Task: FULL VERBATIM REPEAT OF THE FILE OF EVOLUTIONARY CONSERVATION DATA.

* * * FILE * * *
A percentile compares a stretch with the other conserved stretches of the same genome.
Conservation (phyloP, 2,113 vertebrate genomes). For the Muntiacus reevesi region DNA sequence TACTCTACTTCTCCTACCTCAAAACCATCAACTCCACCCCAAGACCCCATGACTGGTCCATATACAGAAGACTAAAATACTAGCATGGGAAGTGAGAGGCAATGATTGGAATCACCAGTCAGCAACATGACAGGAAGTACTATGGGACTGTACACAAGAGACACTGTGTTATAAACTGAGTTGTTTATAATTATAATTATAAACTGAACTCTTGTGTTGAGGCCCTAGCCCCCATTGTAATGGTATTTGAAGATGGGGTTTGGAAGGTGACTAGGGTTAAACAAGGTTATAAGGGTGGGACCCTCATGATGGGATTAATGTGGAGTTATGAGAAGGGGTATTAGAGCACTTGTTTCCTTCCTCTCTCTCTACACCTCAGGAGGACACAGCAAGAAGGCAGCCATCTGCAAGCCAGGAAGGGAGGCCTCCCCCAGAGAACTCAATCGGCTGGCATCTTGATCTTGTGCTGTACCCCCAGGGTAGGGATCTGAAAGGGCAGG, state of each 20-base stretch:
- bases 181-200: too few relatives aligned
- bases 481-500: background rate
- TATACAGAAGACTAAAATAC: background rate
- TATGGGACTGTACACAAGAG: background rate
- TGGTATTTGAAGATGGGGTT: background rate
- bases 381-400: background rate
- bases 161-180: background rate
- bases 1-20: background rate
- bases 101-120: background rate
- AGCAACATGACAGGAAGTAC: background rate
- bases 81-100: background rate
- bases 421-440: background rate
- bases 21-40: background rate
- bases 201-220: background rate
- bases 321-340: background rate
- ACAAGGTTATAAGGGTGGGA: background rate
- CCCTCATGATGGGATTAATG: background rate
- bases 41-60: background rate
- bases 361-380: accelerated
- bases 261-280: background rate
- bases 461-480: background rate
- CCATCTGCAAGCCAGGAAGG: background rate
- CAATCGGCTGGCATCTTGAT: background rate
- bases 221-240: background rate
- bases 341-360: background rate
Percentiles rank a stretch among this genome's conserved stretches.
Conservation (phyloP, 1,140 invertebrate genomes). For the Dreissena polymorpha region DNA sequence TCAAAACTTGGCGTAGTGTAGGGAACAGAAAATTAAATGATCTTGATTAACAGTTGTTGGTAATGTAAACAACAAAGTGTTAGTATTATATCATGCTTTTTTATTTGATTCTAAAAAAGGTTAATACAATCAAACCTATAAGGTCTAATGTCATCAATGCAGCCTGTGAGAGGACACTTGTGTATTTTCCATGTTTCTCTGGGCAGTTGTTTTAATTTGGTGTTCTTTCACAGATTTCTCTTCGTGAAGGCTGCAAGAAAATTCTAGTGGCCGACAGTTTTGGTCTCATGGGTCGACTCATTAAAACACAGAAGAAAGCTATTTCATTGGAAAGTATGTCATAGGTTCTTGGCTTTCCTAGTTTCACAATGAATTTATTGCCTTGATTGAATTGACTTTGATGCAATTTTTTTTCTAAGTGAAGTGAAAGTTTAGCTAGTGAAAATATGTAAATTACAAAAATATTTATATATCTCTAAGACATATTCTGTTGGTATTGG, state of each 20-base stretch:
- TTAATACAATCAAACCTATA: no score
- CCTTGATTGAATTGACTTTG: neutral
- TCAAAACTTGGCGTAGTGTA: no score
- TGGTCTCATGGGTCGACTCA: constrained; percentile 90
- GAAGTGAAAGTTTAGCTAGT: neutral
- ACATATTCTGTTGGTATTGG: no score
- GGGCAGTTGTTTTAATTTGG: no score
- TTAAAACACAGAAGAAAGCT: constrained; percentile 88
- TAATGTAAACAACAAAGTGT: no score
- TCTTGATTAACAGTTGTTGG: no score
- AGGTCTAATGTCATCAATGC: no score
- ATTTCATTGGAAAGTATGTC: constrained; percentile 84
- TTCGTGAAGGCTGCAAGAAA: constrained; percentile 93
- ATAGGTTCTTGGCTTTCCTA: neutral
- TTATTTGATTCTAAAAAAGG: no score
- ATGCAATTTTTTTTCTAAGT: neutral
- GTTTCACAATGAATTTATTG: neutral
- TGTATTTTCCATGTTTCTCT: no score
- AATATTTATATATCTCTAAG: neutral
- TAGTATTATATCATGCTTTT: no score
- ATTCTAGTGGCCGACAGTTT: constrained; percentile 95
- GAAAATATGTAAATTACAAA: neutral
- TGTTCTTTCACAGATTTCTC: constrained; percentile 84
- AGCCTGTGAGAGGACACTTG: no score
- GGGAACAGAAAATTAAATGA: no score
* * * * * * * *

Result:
A percentile compares a stretch with the other conserved stretches of the same genome.
Conservation (phyloP, 2,113 vertebrate genomes). For the Muntiacus reevesi region DNA sequence TACTCTACTTCTCCTACCTCAAAACCATCAACTCCACCCCAAGACCCCATGACTGGTCCATATACAGAAGACTAAAATACTAGCATGGGAAGTGAGAGGCAATGATTGGAATCACCAGTCAGCAACATGACAGGAAGTACTATGGGACTGTACACAAGAGACACTGTGTTATAAACTGAGTTGTTTATAATTATAATTATAAACTGAACTCTTGTGTTGAGGCCCTAGCCCCCATTGTAATGGTATTTGAAGATGGGGTTTGGAAGGTGACTAGGGTTAAACAAGGTTATAAGGGTGGGACCCTCATGATGGGATTAATGTGGAGTTATGAGAAGGGGTATTAGAGCACTTGTTTCCTTCCTCTCTCTCTACACCTCAGGAGGACACAGCAAGAAGGCAGCCATCTGCAAGCCAGGAAGGGAGGCCTCCCCCAGAGAACTCAATCGGCTGGCATCTTGATCTTGTGCTGTACCCCCAGGGTAGGGATCTGAAAGGGCAGG, state of each 20-base stretch:
- bases 181-200: too few relatives aligned
- bases 481-500: background rate
- TATACAGAAGACTAAAATAC: background rate
- TATGGGACTGTACACAAGAG: background rate
- TGGTATTTGAAGATGGGGTT: background rate
- bases 381-400: background rate
- bases 161-180: background rate
- bases 1-20: background rate
- bases 101-120: background rate
- AGCAACATGACAGGAAGTAC: background rate
- bases 81-100: background rate
- bases 421-440: background rate
- bases 21-40: background rate
- bases 201-220: background rate
- bases 321-340: background rate
- ACAAGGTTATAAGGGTGGGA: background rate
- CCCTCATGATGGGATTAATG: background rate
- bases 41-60: background rate
- bases 361-380: accelerated
- bases 261-280: background rate
- bases 461-480: background rate
- CCATCTGCAAGCCAGGAAGG: background rate
- CAATCGGCTGGCATCTTGAT: background rate
- bases 221-240: background rate
- bases 341-360: background rate
Percentiles rank a stretch among this genome's conserved stretches.
Conservation (phyloP, 1,140 invertebrate genomes). For the Dreissena polymorpha region DNA sequence TCAAAACTTGGCGTAGTGTAGGGAACAGAAAATTAAATGATCTTGATTAACAGTTGTTGGTAATGTAAACAACAAAGTGTTAGTATTATATCATGCTTTTTTATTTGATTCTAAAAAAGGTTAATACAATCAAACCTATAAGGTCTAATGTCATCAATGCAGCCTGTGAGAGGACACTTGTGTATTTTCCATGTTTCTCTGGGCAGTTGTTTTAATTTGGTGTTCTTTCACAGATTTCTCTTCGTGAAGGCTGCAAGAAAATTCTAGTGGCCGACAGTTTTGGTCTCATGGGTCGACTCATTAAAACACAGAAGAAAGCTATTTCATTGGAAAGTATGTCATAGGTTCTTGGCTTTCCTAGTTTCACAATGAATTTATTGCCTTGATTGAATTGACTTTGATGCAATTTTTTTTCTAAGTGAAGTGAAAGTTTAGCTAGTGAAAATATGTAAATTACAAAAATATTTATATATCTCTAAGACATATTCTGTTGGTATTGG, state of each 20-base stretch:
- TTAATACAATCAAACCTATA: no score
- CCTTGATTGAATTGACTTTG: neutral
- TCAAAACTTGGCGTAGTGTA: no score
- TGGTCTCATGGGTCGACTCA: constrained; percentile 90
- GAAGTGAAAGTTTAGCTAGT: neutral
- ACATATTCTGTTGGTATTGG: no score
- GGGCAGTTGTTTTAATTTGG: no score
- TTAAAACACAGAAGAAAGCT: constrained; percentile 88
- TAATGTAAACAACAAAGTGT: no score
- TCTTGATTAACAGTTGTTGG: no score
- AGGTCTAATGTCATCAATGC: no score
- ATTTCATTGGAAAGTATGTC: constrained; percentile 84
- TTCGTGAAGGCTGCAAGAAA: constrained; percentile 93
- ATAGGTTCTTGGCTTTCCTA: neutral
- TTATTTGATTCTAAAAAAGG: no score
- ATGCAATTTTTTTTCTAAGT: neutral
- GTTTCACAATGAATTTATTG: neutral
- TGTATTTTCCATGTTTCTCT: no score
- AATATTTATATATCTCTAAG: neutral
- TAGTATTATATCATGCTTTT: no score
- ATTCTAGTGGCCGACAGTTT: constrained; percentile 95
- GAAAATATGTAAATTACAAA: neutral
- TGTTCTTTCACAGATTTCTC: constrained; percentile 84
- AGCCTGTGAGAGGACACTTG: no score
- GGGAACAGAAAATTAAATGA: no score